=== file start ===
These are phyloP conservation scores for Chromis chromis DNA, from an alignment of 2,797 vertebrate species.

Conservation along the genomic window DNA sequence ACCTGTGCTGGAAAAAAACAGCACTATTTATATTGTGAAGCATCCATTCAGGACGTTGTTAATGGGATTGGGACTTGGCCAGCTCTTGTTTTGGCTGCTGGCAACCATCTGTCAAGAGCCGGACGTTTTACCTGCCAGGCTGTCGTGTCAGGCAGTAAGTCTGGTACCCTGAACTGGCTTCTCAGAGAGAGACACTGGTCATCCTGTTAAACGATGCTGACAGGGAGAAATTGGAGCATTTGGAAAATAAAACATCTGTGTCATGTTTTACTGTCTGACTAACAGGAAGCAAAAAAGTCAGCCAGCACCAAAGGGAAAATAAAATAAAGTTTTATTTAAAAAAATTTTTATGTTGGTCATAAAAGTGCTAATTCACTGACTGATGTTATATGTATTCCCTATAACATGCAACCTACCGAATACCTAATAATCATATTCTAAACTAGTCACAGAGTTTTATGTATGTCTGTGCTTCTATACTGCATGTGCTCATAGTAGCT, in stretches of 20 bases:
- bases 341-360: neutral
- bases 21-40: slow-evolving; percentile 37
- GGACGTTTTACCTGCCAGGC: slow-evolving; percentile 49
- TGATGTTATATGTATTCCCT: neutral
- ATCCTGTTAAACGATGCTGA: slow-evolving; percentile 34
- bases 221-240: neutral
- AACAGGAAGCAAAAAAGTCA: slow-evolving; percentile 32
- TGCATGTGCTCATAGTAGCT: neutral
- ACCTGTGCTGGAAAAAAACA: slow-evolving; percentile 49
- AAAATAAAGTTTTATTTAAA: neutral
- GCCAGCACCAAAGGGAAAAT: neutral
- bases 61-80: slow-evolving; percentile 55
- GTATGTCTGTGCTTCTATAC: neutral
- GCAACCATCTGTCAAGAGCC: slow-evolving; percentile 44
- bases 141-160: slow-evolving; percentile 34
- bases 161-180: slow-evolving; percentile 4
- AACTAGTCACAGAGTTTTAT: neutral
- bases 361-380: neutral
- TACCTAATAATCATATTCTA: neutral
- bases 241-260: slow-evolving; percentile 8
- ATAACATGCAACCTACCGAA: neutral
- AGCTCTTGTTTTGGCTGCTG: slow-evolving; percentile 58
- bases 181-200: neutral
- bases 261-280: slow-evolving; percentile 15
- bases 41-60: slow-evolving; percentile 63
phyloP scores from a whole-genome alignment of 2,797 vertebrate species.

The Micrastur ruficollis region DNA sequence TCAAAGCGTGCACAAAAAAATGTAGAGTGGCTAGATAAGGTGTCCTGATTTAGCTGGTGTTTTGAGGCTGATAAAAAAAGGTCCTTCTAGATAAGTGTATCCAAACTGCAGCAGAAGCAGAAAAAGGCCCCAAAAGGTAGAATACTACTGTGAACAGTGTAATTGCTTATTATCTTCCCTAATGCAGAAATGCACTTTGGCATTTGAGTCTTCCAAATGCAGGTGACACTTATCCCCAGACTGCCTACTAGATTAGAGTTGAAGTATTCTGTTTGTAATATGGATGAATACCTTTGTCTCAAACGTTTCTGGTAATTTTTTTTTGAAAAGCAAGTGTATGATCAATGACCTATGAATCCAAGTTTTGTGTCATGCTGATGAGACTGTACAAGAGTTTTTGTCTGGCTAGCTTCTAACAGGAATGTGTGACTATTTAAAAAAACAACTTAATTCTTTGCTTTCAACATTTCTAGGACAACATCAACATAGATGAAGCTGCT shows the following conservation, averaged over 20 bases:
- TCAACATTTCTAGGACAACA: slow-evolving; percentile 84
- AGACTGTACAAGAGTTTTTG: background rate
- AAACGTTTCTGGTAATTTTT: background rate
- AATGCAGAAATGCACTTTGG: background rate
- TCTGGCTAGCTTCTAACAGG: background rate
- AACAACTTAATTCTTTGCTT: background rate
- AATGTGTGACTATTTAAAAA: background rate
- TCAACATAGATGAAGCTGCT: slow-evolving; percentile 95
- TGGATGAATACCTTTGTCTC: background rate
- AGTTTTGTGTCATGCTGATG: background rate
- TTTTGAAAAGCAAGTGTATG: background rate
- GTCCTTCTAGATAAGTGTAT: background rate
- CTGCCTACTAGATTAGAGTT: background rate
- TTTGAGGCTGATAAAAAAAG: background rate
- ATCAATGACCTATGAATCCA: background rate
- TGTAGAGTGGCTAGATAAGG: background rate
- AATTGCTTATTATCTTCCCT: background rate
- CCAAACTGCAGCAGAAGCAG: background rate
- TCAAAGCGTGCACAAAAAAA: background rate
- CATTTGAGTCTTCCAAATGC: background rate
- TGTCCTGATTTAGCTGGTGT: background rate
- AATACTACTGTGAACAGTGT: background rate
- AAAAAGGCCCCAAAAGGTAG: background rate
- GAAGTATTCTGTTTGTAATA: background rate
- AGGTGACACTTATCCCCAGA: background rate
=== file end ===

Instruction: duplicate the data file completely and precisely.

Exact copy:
These are phyloP conservation scores for Chromis chromis DNA, from an alignment of 2,797 vertebrate species.

Conservation along the genomic window DNA sequence ACCTGTGCTGGAAAAAAACAGCACTATTTATATTGTGAAGCATCCATTCAGGACGTTGTTAATGGGATTGGGACTTGGCCAGCTCTTGTTTTGGCTGCTGGCAACCATCTGTCAAGAGCCGGACGTTTTACCTGCCAGGCTGTCGTGTCAGGCAGTAAGTCTGGTACCCTGAACTGGCTTCTCAGAGAGAGACACTGGTCATCCTGTTAAACGATGCTGACAGGGAGAAATTGGAGCATTTGGAAAATAAAACATCTGTGTCATGTTTTACTGTCTGACTAACAGGAAGCAAAAAAGTCAGCCAGCACCAAAGGGAAAATAAAATAAAGTTTTATTTAAAAAAATTTTTATGTTGGTCATAAAAGTGCTAATTCACTGACTGATGTTATATGTATTCCCTATAACATGCAACCTACCGAATACCTAATAATCATATTCTAAACTAGTCACAGAGTTTTATGTATGTCTGTGCTTCTATACTGCATGTGCTCATAGTAGCT, in stretches of 20 bases:
- bases 341-360: neutral
- bases 21-40: slow-evolving; percentile 37
- GGACGTTTTACCTGCCAGGC: slow-evolving; percentile 49
- TGATGTTATATGTATTCCCT: neutral
- ATCCTGTTAAACGATGCTGA: slow-evolving; percentile 34
- bases 221-240: neutral
- AACAGGAAGCAAAAAAGTCA: slow-evolving; percentile 32
- TGCATGTGCTCATAGTAGCT: neutral
- ACCTGTGCTGGAAAAAAACA: slow-evolving; percentile 49
- AAAATAAAGTTTTATTTAAA: neutral
- GCCAGCACCAAAGGGAAAAT: neutral
- bases 61-80: slow-evolving; percentile 55
- GTATGTCTGTGCTTCTATAC: neutral
- GCAACCATCTGTCAAGAGCC: slow-evolving; percentile 44
- bases 141-160: slow-evolving; percentile 34
- bases 161-180: slow-evolving; percentile 4
- AACTAGTCACAGAGTTTTAT: neutral
- bases 361-380: neutral
- TACCTAATAATCATATTCTA: neutral
- bases 241-260: slow-evolving; percentile 8
- ATAACATGCAACCTACCGAA: neutral
- AGCTCTTGTTTTGGCTGCTG: slow-evolving; percentile 58
- bases 181-200: neutral
- bases 261-280: slow-evolving; percentile 15
- bases 41-60: slow-evolving; percentile 63
phyloP scores from a whole-genome alignment of 2,797 vertebrate species.

The Micrastur ruficollis region DNA sequence TCAAAGCGTGCACAAAAAAATGTAGAGTGGCTAGATAAGGTGTCCTGATTTAGCTGGTGTTTTGAGGCTGATAAAAAAAGGTCCTTCTAGATAAGTGTATCCAAACTGCAGCAGAAGCAGAAAAAGGCCCCAAAAGGTAGAATACTACTGTGAACAGTGTAATTGCTTATTATCTTCCCTAATGCAGAAATGCACTTTGGCATTTGAGTCTTCCAAATGCAGGTGACACTTATCCCCAGACTGCCTACTAGATTAGAGTTGAAGTATTCTGTTTGTAATATGGATGAATACCTTTGTCTCAAACGTTTCTGGTAATTTTTTTTTGAAAAGCAAGTGTATGATCAATGACCTATGAATCCAAGTTTTGTGTCATGCTGATGAGACTGTACAAGAGTTTTTGTCTGGCTAGCTTCTAACAGGAATGTGTGACTATTTAAAAAAACAACTTAATTCTTTGCTTTCAACATTTCTAGGACAACATCAACATAGATGAAGCTGCT shows the following conservation, averaged over 20 bases:
- TCAACATTTCTAGGACAACA: slow-evolving; percentile 84
- AGACTGTACAAGAGTTTTTG: background rate
- AAACGTTTCTGGTAATTTTT: background rate
- AATGCAGAAATGCACTTTGG: background rate
- TCTGGCTAGCTTCTAACAGG: background rate
- AACAACTTAATTCTTTGCTT: background rate
- AATGTGTGACTATTTAAAAA: background rate
- TCAACATAGATGAAGCTGCT: slow-evolving; percentile 95
- TGGATGAATACCTTTGTCTC: background rate
- AGTTTTGTGTCATGCTGATG: background rate
- TTTTGAAAAGCAAGTGTATG: background rate
- GTCCTTCTAGATAAGTGTAT: background rate
- CTGCCTACTAGATTAGAGTT: background rate
- TTTGAGGCTGATAAAAAAAG: background rate
- ATCAATGACCTATGAATCCA: background rate
- TGTAGAGTGGCTAGATAAGG: background rate
- AATTGCTTATTATCTTCCCT: background rate
- CCAAACTGCAGCAGAAGCAG: background rate
- TCAAAGCGTGCACAAAAAAA: background rate
- CATTTGAGTCTTCCAAATGC: background rate
- TGTCCTGATTTAGCTGGTGT: background rate
- AATACTACTGTGAACAGTGT: background rate
- AAAAAGGCCCCAAAAGGTAG: background rate
- GAAGTATTCTGTTTGTAATA: background rate
- AGGTGACACTTATCCCCAGA: background rate